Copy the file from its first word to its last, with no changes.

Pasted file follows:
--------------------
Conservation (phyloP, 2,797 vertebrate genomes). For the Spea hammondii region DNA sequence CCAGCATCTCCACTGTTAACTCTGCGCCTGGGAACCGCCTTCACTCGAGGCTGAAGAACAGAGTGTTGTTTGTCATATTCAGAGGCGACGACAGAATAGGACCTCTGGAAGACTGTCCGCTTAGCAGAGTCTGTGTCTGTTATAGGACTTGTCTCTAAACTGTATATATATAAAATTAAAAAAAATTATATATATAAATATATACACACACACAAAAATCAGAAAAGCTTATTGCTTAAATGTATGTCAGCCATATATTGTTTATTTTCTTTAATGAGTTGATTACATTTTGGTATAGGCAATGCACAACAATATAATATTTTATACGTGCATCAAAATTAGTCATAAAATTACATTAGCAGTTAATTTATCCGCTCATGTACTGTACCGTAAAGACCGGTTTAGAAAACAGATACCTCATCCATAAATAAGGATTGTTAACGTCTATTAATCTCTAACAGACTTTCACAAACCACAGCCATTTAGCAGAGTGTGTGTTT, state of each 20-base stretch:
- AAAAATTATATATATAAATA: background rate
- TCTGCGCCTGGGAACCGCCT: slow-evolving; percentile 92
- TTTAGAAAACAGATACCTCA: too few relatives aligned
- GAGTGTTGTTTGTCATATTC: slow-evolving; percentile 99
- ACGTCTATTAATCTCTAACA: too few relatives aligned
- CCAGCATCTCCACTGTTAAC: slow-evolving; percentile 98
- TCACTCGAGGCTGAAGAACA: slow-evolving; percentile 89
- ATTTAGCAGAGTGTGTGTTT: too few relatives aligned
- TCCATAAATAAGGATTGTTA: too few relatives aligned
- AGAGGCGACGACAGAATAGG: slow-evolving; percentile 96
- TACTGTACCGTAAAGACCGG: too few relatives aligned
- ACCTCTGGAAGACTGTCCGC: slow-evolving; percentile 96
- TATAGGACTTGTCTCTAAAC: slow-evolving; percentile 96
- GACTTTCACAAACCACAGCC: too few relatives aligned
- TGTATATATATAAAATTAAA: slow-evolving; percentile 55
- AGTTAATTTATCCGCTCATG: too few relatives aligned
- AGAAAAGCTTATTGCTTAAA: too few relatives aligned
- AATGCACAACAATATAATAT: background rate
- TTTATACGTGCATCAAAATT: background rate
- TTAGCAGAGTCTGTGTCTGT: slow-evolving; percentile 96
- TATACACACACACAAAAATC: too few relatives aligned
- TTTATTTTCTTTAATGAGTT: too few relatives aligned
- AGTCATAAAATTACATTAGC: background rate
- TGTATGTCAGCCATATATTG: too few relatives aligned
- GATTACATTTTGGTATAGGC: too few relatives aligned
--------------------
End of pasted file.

Conservation (phyloP, 2,797 vertebrate genomes). For the Spea hammondii region DNA sequence CCAGCATCTCCACTGTTAACTCTGCGCCTGGGAACCGCCTTCACTCGAGGCTGAAGAACAGAGTGTTGTTTGTCATATTCAGAGGCGACGACAGAATAGGACCTCTGGAAGACTGTCCGCTTAGCAGAGTCTGTGTCTGTTATAGGACTTGTCTCTAAACTGTATATATATAAAATTAAAAAAAATTATATATATAAATATATACACACACACAAAAATCAGAAAAGCTTATTGCTTAAATGTATGTCAGCCATATATTGTTTATTTTCTTTAATGAGTTGATTACATTTTGGTATAGGCAATGCACAACAATATAATATTTTATACGTGCATCAAAATTAGTCATAAAATTACATTAGCAGTTAATTTATCCGCTCATGTACTGTACCGTAAAGACCGGTTTAGAAAACAGATACCTCATCCATAAATAAGGATTGTTAACGTCTATTAATCTCTAACAGACTTTCACAAACCACAGCCATTTAGCAGAGTGTGTGTTT, state of each 20-base stretch:
- AAAAATTATATATATAAATA: background rate
- TCTGCGCCTGGGAACCGCCT: slow-evolving; percentile 92
- TTTAGAAAACAGATACCTCA: too few relatives aligned
- GAGTGTTGTTTGTCATATTC: slow-evolving; percentile 99
- ACGTCTATTAATCTCTAACA: too few relatives aligned
- CCAGCATCTCCACTGTTAAC: slow-evolving; percentile 98
- TCACTCGAGGCTGAAGAACA: slow-evolving; percentile 89
- ATTTAGCAGAGTGTGTGTTT: too few relatives aligned
- TCCATAAATAAGGATTGTTA: too few relatives aligned
- AGAGGCGACGACAGAATAGG: slow-evolving; percentile 96
- TACTGTACCGTAAAGACCGG: too few relatives aligned
- ACCTCTGGAAGACTGTCCGC: slow-evolving; percentile 96
- TATAGGACTTGTCTCTAAAC: slow-evolving; percentile 96
- GACTTTCACAAACCACAGCC: too few relatives aligned
- TGTATATATATAAAATTAAA: slow-evolving; percentile 55
- AGTTAATTTATCCGCTCATG: too few relatives aligned
- AGAAAAGCTTATTGCTTAAA: too few relatives aligned
- AATGCACAACAATATAATAT: background rate
- TTTATACGTGCATCAAAATT: background rate
- TTAGCAGAGTCTGTGTCTGT: slow-evolving; percentile 96
- TATACACACACACAAAAATC: too few relatives aligned
- TTTATTTTCTTTAATGAGTT: too few relatives aligned
- AGTCATAAAATTACATTAGC: background rate
- TGTATGTCAGCCATATATTG: too few relatives aligned
- GATTACATTTTGGTATAGGC: too few relatives aligned